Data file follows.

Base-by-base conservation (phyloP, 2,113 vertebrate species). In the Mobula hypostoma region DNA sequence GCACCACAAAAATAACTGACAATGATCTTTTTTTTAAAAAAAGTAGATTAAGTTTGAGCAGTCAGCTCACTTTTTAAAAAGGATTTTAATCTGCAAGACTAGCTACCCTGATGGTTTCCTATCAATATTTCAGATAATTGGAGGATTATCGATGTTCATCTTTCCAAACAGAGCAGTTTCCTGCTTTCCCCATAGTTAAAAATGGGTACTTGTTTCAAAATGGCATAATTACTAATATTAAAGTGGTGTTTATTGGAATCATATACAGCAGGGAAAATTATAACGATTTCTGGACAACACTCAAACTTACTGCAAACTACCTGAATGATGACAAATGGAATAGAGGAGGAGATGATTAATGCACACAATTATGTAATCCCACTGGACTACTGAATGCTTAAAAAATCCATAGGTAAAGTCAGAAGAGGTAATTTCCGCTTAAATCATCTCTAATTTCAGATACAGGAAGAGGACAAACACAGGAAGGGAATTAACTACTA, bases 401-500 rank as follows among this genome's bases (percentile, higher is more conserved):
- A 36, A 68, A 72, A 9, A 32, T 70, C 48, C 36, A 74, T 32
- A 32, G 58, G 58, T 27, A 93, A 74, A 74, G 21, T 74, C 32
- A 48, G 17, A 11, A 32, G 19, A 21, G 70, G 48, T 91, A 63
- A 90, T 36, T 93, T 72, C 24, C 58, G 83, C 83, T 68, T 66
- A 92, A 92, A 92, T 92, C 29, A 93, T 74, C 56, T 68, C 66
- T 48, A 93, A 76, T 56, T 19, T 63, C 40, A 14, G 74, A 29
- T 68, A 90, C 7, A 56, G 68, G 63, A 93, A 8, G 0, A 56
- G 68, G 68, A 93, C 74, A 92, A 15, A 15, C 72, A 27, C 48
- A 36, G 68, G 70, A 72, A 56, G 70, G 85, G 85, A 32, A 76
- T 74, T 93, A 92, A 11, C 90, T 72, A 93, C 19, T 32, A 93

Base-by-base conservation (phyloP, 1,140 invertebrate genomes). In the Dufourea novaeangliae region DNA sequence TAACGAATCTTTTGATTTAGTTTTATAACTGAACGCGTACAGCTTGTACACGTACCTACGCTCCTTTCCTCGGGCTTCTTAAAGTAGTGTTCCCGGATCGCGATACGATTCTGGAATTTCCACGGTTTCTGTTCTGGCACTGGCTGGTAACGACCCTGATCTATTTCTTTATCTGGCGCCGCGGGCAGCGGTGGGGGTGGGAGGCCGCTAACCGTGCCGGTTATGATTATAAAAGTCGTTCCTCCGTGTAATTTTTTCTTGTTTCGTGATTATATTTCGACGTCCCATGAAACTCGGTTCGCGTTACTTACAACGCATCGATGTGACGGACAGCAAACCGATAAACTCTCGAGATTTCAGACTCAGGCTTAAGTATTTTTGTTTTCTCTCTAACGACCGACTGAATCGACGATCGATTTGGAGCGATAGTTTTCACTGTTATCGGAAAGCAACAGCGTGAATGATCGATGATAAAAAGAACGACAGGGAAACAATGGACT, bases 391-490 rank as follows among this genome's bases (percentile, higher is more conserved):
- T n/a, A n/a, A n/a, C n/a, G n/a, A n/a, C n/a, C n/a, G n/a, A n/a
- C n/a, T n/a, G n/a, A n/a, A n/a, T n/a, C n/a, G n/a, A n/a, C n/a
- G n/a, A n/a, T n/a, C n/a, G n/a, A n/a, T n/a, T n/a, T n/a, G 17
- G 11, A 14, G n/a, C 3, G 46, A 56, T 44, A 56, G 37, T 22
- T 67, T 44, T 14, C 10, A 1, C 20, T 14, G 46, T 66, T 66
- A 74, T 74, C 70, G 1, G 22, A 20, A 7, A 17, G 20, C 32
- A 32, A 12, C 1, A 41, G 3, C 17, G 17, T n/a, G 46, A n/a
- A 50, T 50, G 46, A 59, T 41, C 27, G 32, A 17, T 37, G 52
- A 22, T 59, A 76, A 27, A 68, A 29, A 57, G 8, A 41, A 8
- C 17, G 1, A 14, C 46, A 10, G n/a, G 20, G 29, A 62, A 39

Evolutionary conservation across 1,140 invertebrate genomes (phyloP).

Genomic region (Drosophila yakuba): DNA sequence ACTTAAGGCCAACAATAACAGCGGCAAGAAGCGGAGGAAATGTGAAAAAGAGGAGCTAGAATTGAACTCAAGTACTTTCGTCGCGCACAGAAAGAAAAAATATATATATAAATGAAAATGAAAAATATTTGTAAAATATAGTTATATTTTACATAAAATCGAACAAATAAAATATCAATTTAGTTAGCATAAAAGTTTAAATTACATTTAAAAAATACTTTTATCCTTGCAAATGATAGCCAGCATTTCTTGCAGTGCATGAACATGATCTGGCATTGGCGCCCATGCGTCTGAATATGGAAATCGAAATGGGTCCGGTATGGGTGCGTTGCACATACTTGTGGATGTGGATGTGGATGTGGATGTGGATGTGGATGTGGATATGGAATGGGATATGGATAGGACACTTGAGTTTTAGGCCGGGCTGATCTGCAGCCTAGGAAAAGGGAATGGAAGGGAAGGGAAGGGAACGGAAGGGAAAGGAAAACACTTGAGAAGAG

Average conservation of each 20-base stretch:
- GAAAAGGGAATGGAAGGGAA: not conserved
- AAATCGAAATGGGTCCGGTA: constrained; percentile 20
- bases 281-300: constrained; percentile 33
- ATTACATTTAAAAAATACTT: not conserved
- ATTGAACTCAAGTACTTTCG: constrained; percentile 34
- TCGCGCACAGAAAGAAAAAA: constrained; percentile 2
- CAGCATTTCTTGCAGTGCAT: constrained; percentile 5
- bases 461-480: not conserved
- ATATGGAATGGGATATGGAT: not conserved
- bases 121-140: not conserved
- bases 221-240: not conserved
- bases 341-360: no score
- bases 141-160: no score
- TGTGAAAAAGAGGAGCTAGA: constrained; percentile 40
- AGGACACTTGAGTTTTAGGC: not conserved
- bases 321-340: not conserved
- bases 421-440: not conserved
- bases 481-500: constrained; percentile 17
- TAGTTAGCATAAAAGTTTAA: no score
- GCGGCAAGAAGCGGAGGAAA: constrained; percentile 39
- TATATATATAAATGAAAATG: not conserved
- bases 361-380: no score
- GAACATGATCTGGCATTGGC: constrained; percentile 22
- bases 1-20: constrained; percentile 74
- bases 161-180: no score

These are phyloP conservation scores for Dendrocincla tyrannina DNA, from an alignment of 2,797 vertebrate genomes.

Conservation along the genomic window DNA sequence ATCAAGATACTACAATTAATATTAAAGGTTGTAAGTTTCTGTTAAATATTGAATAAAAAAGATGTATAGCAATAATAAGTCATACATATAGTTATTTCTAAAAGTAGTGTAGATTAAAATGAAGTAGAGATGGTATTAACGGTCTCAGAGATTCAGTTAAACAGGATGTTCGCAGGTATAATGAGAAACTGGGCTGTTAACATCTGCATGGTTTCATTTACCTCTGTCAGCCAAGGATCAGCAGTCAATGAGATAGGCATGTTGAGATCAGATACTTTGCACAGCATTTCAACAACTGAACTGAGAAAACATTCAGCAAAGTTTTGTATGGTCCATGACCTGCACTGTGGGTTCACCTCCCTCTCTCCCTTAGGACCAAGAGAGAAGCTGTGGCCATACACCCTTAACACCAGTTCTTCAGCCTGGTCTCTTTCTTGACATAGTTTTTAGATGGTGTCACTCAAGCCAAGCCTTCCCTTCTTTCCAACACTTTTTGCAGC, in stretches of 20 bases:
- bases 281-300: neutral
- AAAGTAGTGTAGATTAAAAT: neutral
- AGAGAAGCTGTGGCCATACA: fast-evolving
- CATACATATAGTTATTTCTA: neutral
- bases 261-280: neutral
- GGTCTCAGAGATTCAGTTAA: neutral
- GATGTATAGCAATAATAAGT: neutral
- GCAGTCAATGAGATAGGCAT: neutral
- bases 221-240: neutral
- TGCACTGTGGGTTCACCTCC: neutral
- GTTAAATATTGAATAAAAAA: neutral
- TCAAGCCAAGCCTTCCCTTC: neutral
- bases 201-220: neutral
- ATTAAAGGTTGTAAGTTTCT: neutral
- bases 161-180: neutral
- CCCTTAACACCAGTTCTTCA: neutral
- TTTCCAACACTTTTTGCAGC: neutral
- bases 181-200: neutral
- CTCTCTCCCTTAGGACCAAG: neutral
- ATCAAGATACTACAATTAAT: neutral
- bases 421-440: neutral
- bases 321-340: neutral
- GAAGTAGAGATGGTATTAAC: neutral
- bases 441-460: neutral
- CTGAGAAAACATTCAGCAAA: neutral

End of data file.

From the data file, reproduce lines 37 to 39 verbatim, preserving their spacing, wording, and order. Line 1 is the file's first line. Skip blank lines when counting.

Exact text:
- bases 341-360: no score
- bases 141-160: no score
- TGTGAAAAAGAGGAGCTAGA: constrained; percentile 40